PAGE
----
Help, I’ve Fallen and WAIT I’M STILL FALLING! (Phil’s Day Off) – Matthew Gosselin
Upon Mr. Jackson’s proposal of Jordan and I going bungee jumping for our Phil’s Day Off experiment, we laughed it off for a good few minutes until he started getting into the heavy details, such as setting a time and getting pricing. Bungee jumping was something we’d never done before, and it was something that I’ve withdrawn from because of my fear when my brother did it. The whole thing seemed surreal until the moment my feet were on the ledge and my harness was attached. Here are a few excerpts from my days prior to the jump! (I felt like writing this as an astronaut, unsure as to why.)
Thursday, 2 days before launch:
I’m scared. My hands have become sweaty at seemingly random intervals. The main focus has been to find an “instant solution” to the stress and a way to mentally prepare for the jump. All available sources have found ways of tying to one thing. Deep breathing. The main bodily process that this affects is heart rate. With slower and deeper breathing the slower the heart rate. Racing thoughts have been known to cause stress and for this to be the case, “slower” thought would lead to relaxation. I believe the speed of thoughts is tied to the speed of perception. The best example I can think of is a monster running towards you. The faster it runs, or the faster you perceive it to be, the scarier it becomes. If you perceive it more slowly, fear becomes more manageable which makes decision making more logical. On another note, a slow-fall bungee jump would probably be the most enjoyable yet terrifying experience possible.
Friday, 1 day before launch:
I am simply at another day of school, sitting alongside my friend Jordan. Half of me believes that tomorrow is a million years away, and the other half has an atomic clock counting down every one of the 84,120 seconds left. I am a jumble of emotion, consisting of fear, excitement, uncertainty in my ability to jump, zeal towards matching my brother’s courage, trust in Jordan, regret of accepting Mr. J’s idea in the first place, and a passive feeling of destiny awaiting me on the bridge. I’ve spoken with my brother about how he did it, and in much more vulgar terms than I care to write in a blog post, he told me, “Just jump. That’s all there is to it.” I’ve never seen him scared in my life. I want to fly without fear as well. Tomorrow will be a good day.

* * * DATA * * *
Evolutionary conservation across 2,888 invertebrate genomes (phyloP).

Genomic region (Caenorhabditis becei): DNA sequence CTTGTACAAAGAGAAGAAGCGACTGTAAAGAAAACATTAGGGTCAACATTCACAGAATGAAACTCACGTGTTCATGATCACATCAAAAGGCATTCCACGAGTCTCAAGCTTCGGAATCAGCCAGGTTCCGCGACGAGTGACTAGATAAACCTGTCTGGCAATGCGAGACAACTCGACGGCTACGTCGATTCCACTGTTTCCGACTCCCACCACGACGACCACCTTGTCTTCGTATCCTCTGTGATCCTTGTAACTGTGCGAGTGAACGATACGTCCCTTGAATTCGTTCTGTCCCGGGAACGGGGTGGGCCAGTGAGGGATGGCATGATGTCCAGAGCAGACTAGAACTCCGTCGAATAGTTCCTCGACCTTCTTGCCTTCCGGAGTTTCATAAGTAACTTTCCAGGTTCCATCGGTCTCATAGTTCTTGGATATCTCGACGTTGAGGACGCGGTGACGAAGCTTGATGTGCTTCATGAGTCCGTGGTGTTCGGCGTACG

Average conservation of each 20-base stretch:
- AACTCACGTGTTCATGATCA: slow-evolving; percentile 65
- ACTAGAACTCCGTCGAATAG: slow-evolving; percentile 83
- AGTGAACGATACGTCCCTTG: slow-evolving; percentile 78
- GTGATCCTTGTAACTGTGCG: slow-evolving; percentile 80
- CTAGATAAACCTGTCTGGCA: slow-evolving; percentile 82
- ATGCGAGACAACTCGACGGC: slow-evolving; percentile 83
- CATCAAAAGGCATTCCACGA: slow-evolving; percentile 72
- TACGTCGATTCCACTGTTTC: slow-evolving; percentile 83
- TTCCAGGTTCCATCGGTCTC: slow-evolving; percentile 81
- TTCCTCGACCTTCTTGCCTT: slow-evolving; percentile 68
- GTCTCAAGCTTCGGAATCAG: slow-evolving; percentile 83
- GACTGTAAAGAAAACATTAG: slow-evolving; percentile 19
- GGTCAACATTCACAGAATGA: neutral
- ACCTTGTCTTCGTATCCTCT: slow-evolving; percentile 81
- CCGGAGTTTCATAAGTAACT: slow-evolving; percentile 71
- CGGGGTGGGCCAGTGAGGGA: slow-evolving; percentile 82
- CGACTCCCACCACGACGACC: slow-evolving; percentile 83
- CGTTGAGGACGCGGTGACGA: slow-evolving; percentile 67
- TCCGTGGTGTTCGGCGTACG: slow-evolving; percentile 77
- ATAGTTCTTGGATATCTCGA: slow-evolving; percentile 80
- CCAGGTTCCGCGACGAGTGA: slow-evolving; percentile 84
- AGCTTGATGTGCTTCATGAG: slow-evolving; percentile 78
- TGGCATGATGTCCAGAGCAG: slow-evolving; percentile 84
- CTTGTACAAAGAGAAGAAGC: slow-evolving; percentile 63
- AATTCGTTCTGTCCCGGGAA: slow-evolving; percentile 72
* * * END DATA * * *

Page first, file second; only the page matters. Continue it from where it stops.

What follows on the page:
Our main question in this experiment was concerning free-will and determinism in a volatile mental state. The question was, “Is it possible to control a panic response through sheer willpower?” There were actually three separate stages at which panic responses in myself occurred. I also noted that each stage had a corresponding event that I hadn’t experienced prior to it. The first stage was once my harness had been clipped on and I stepped onto the ledge overhanging the abyss. The frigid weather, instability of my footing, and distraught mental state suddenly amplified. This was the moment when I knew that my pride wouldn’t let me back out. I was MENTALLY locked in to the jump. No matter what, I knew that it was happening, regardless of how tightly I gripped those handrails. The feeling of a predetermined event of such high caliber was new to me. The second stage was the split-second my feet left the platform. This was the PHYSICAL lock-in. Now, even if both my mind and body wanted to back out, there was no possible way. I physically couldn’t catch myself. The continuation of my destiny was then left to a higher being, or the person in charge of overseeing bungee cord production in who-knows-where. Finally, the last stage of fear was when my velocity had gotten to a point that I’d never felt before. I’d jumped off 7-meter diving boards and the like, but a 160 foot free-fall paled everything else in comparison. My senses were the only things left working. I looked at the beautiful scenery on the horizon, caught the scent of a snow-tipped forest, felt my fingers rush through frigid yet refreshing air, and heard the roar of wind fly past me. (My mouth was busy swearing and screaming.) I’d never felt so alive. As soon as the fear was over, I had the time of my life!
I don’t think it’s possible to control a panic response, if a panic response is induced by a completely new experience, regardless of what activities (such as deep breathing) are done prior. My reasoning is that the very definition of panic is the loss of control or ability to make a cognitive action of thought. The people working at Whistler Bungee would never have another true panic response at that location because it’s not a new experience. This is why people train for things to avoid panic responses by simulating similar experiences. The only things that can be controlled are the ability to put yourself in a situation that induces a panic response and the ability to find appreciation in the experience itself. All you can do is jump or back out. After the jump, you can either say you had fun or that you didn’t. Some people are inherently better at taking stepping off the ledge, and inherently better at finding appreciation in the experience. That’s it! (I also believe that the possibility of a panic response is directly proportional to how different it is to the summation of all your previous experiences.) If you’re looking for an amusing picture of Jordan or myself during this experience, they are on Jordan’s post. Thanks for reading!